Friday, August 10, 2012

Identifying Young Adult Fiction

Being able to accurately categorize your writing as middle grade, young adult, or adult (and sometimes new adult) is an important part of writing to your audience and preparing to query. 

For a while, I thought my first novel was YA, and I discovered it wasn’t. It had several YA elements, but it was a much closer match to adult fiction. So how do you tell, really, if you are writing YA?

Here are some examples of works that muddy the waters:

The Name of the Wind by Patrick Rothfuss- the main character is an adult, telling us the story of how he got to where he is now, but he starts his story when he is a young child, and we spend a good chunk of the story with a MG-aged main character. By the time the story ends, he’s several years older and into the YA age range, and even in a school setting. In the sequel, The Wise Man’s Fear, he moves from a young adult to an adult.

The Harry Potter series is a classic example of category confusion- the series is shelved in the children’s section because the first few books are MG fiction. But Harry grows up, and so does the series. So, is the series middle grade, young adult, or adult?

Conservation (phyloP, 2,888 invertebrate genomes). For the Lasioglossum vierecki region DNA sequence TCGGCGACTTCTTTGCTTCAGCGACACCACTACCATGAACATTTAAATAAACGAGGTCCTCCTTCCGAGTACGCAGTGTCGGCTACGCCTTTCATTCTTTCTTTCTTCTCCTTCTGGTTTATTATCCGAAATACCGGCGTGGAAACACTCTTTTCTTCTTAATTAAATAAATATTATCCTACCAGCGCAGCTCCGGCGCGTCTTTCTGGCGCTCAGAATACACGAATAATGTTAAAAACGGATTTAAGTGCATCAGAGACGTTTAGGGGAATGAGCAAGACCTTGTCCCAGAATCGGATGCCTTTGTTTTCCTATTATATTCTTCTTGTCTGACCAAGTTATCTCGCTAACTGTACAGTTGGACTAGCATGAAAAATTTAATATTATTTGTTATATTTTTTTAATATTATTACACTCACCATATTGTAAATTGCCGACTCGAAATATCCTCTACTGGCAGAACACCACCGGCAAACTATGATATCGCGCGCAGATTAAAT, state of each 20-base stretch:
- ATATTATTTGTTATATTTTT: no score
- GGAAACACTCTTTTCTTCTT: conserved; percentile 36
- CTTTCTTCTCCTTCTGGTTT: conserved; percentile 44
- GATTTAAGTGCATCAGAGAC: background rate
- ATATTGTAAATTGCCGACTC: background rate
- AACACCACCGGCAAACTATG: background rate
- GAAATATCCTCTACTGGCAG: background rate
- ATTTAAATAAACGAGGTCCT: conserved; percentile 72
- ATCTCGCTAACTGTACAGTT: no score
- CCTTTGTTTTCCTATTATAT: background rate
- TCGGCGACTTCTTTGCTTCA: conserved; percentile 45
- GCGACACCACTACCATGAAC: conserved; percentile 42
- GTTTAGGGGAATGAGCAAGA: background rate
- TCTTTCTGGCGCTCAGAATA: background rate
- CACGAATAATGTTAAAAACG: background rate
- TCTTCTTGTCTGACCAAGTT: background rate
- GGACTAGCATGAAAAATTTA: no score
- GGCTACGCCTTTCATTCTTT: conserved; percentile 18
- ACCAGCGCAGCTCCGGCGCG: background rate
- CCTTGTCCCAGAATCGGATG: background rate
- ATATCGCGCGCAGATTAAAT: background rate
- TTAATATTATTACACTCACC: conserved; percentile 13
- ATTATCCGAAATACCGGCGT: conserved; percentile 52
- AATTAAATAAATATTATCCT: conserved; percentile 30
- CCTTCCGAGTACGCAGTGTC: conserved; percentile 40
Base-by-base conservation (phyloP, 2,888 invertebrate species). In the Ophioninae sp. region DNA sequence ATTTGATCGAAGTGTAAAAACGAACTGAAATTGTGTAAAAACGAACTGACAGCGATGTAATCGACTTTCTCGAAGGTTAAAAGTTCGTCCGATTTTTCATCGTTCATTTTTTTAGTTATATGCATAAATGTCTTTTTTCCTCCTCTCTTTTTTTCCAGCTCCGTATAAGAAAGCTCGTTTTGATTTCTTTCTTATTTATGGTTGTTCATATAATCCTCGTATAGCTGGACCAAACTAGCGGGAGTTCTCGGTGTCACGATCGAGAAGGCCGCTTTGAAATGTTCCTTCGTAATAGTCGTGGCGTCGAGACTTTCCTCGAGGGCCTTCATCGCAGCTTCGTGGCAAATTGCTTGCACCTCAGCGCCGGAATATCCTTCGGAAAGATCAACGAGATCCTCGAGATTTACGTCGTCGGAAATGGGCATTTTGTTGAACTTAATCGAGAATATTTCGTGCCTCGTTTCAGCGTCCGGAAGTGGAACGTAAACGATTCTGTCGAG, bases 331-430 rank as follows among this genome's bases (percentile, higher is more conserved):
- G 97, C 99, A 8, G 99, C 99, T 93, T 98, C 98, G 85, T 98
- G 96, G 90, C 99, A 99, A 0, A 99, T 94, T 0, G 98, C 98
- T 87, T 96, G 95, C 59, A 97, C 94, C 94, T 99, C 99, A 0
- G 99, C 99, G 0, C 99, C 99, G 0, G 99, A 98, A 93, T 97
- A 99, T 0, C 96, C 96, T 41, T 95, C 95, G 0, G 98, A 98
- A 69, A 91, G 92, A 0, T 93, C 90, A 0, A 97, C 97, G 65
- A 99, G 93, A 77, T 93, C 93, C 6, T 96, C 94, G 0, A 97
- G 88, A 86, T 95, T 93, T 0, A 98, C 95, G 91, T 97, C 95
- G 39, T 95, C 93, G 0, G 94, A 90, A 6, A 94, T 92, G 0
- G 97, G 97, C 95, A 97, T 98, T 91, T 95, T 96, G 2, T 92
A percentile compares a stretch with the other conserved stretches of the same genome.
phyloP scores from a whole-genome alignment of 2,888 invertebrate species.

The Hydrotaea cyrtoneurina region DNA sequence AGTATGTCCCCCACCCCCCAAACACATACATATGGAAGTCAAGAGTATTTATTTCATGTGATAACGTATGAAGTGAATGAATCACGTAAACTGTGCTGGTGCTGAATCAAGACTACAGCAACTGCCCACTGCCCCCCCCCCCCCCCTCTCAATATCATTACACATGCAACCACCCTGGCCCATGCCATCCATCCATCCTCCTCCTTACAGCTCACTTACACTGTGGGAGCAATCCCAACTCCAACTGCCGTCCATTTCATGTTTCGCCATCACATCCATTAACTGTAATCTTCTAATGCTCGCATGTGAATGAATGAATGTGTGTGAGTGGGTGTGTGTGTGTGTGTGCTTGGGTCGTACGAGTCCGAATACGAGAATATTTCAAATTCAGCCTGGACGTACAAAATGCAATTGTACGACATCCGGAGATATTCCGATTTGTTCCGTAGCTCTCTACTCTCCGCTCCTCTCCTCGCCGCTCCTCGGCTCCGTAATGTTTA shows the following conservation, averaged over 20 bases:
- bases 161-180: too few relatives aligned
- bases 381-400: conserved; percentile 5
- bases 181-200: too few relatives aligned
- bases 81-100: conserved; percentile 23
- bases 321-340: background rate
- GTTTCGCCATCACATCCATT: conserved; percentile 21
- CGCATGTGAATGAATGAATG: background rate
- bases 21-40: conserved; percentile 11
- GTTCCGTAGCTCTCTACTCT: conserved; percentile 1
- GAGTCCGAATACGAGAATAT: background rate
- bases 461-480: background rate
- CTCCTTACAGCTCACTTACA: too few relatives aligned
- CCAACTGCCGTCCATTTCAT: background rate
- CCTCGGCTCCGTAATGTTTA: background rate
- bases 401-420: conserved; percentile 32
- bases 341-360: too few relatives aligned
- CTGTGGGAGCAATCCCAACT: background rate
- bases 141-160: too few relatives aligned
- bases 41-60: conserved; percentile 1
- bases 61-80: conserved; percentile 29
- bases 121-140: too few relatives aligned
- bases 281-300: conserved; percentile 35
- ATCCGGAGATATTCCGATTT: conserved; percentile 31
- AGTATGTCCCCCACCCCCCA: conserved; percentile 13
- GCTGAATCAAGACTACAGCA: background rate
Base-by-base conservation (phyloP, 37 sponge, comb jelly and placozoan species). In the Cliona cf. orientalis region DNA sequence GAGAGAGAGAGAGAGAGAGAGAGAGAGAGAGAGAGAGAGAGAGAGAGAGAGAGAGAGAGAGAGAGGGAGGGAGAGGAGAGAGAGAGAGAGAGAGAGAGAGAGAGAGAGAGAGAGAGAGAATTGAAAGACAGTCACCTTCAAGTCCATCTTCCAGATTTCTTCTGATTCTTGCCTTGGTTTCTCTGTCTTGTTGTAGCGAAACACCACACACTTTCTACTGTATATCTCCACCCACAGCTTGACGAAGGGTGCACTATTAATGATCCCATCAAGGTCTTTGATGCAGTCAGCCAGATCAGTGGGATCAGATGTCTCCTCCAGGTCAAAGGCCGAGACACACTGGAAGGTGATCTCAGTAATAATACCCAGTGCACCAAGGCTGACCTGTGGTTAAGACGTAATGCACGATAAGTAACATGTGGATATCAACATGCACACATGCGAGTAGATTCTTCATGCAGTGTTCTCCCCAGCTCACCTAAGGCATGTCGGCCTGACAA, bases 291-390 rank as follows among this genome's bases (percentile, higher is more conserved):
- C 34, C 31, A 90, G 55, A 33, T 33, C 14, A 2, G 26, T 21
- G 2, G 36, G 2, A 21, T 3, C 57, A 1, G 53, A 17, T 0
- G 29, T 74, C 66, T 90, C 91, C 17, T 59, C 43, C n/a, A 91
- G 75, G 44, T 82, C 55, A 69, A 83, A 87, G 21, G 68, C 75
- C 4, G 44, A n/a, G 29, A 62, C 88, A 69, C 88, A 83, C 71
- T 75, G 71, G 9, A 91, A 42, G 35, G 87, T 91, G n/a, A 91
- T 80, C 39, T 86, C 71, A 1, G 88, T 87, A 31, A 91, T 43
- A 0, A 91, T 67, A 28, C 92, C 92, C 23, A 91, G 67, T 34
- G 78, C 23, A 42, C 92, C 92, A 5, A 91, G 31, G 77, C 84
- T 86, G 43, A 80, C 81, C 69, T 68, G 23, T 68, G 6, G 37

Whether a manuscript is MG, YA, adult, or potentially even new adult, is not defined primarily by the main character’s age, although certain experiences, settings, and plots lend themselves to characters of a certain age group.  Industry professionals debate the finer points of what belongs in which category, but basically, it boils down to perspective. 

Perspective is chiefly what makes a story young adult fiction. The lens through which the main character sees the world is what gives YA its distinctive flavor. The characters frequently tackle adult issues, but when they do, it’s for the first time. YA contains all the grit and emotion and truth of adult fiction, but the characters confront those things without the experience or even sometimes the resources of adults. This first-time encounter with the adult world leaves a deep impression on us, and I believe it’s a major part of why adults and adolescents connect with young adult fiction. We’ve all been there.  

Author D.B. Grady expands on this idea and discusses how agent Meredith Barnes sees the issue in his article, “How Young Adult Fiction Came of Age.” You can view that here, and I highly recommend it.
Another great source on the topic is agent Kristin Nelson, of Nelson Literary Agency. Her video blog here discusses the difference between MG and YA fiction.

Of course, these first-time encounters with adult experiences tend to be among teens. Teens tend to go to high school, they tend to date other teens, and they tend to have parents and homework--sometimes even a magic wand and a dragon or two.  Many other category tendencies exist, such as the use of first person, lack of an adult POV, and often only one POV. But what ties all these things together, what makes YA fiction YA, is the perspective of the characters.